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The Effect of Laser Power Density on the Observed Products of Combustion of Gasoline Using Laser-Induced Thermal Desorption with Fourier Transform Mass Spectrometry

Authors


  • Supported by the Jan Bashinski Grant from the Forensic Sciences Foundation.
  • Presented in part at the 62nd Annual Meeting of the American Academy of Forensic Sciences, February 22-27, 2010, in Seattle, WA.

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Donald P. Land, Ph.D.

University of California

Department of Chemistry

One Shields Avenue

Davis, CA 95616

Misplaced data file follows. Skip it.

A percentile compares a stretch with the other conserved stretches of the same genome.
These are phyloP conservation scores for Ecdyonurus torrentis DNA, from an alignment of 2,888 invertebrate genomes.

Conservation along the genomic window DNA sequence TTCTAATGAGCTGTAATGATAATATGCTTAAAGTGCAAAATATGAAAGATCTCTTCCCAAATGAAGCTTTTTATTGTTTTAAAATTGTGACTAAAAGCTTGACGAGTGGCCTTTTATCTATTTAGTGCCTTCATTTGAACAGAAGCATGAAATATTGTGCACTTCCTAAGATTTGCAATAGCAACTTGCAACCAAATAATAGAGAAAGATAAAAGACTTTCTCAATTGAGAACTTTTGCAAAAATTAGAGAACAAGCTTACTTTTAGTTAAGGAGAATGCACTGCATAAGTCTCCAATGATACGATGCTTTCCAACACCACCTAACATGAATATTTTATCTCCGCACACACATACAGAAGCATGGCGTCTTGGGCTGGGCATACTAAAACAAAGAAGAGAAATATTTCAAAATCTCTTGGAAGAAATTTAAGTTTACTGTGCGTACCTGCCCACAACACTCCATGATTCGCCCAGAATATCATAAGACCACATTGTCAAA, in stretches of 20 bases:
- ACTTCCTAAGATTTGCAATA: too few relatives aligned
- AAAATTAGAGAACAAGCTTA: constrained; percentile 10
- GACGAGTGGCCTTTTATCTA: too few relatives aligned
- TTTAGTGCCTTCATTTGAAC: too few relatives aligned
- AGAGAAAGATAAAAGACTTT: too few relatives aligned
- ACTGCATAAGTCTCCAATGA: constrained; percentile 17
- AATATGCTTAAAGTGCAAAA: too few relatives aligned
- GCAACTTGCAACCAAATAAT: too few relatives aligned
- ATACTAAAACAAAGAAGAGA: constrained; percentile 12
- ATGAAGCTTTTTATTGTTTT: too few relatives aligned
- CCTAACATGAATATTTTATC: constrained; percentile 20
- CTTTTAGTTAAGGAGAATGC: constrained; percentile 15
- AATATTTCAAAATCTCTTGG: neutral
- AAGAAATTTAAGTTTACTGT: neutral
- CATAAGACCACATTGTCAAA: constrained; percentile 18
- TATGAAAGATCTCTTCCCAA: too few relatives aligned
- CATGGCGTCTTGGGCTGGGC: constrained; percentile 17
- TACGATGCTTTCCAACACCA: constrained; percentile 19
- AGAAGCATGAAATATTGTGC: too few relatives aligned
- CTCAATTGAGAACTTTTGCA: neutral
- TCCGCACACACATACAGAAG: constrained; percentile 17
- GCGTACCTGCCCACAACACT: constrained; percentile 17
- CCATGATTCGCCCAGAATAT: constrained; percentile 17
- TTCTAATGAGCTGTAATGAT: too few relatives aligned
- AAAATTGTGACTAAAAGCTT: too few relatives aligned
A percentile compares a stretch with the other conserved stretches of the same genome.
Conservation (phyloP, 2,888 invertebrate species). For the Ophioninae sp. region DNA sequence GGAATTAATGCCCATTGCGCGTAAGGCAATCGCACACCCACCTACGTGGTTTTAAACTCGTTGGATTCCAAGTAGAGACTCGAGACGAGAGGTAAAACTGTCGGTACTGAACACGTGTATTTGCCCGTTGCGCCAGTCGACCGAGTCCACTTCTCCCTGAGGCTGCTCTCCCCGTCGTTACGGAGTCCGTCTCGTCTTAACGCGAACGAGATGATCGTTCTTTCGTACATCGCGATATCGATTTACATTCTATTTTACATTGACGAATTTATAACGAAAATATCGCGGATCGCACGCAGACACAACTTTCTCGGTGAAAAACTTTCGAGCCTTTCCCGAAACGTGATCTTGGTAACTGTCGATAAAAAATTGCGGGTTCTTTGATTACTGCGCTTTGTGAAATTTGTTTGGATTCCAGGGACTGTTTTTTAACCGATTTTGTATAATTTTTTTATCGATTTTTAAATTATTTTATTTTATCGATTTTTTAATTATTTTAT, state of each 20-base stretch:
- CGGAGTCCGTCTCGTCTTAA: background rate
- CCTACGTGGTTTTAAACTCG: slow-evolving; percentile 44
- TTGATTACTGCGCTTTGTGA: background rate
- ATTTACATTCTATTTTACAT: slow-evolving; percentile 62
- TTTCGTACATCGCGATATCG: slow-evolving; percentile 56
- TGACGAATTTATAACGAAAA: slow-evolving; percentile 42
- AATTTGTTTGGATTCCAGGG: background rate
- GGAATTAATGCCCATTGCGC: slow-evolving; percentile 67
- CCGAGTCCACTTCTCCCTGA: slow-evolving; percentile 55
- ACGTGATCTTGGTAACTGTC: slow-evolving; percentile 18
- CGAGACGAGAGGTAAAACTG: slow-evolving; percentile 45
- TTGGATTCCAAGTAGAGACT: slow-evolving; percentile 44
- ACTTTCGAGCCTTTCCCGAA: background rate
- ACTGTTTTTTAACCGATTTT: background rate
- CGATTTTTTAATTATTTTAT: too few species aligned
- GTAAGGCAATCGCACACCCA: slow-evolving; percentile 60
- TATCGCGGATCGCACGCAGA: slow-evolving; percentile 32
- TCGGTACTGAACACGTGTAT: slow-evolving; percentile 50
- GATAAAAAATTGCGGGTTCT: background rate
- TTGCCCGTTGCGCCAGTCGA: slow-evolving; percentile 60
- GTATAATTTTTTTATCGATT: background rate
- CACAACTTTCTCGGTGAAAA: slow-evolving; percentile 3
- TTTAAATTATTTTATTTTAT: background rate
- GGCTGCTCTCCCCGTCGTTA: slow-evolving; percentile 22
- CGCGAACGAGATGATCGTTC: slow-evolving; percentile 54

E-mail: dpland@ucdavis.edu

Abstract

Layered soot analysis is explored as a potential indicator of gasoline in a fire. Current techniques lack the ability to analyze layered soot samples without the destruction of the layered information. Laser-induced thermal desorption (LITD) coupled with Fourier transform mass spectrometry (FTMS) is developed as a method for analyzing soot samples. Samples of soot on glass from the free combustion of gasoline are collected and analyzed using LITD-FTMS, and the effect of power density on the resulting chemical profile is reported. At higher power densities, a distribution of low m/z products is observed. At lower power densities, the products observed shift to higher molecular weights, with peaks attributable to the tropyllium ion, naphthalene, and pyrene. Results at low power densities suggest that LITD-FTMS is a viable method for the analysis of soot, with potential for use with layered soot samples. Peaks potentially useful for fuel differentiation of gasoline are identified.

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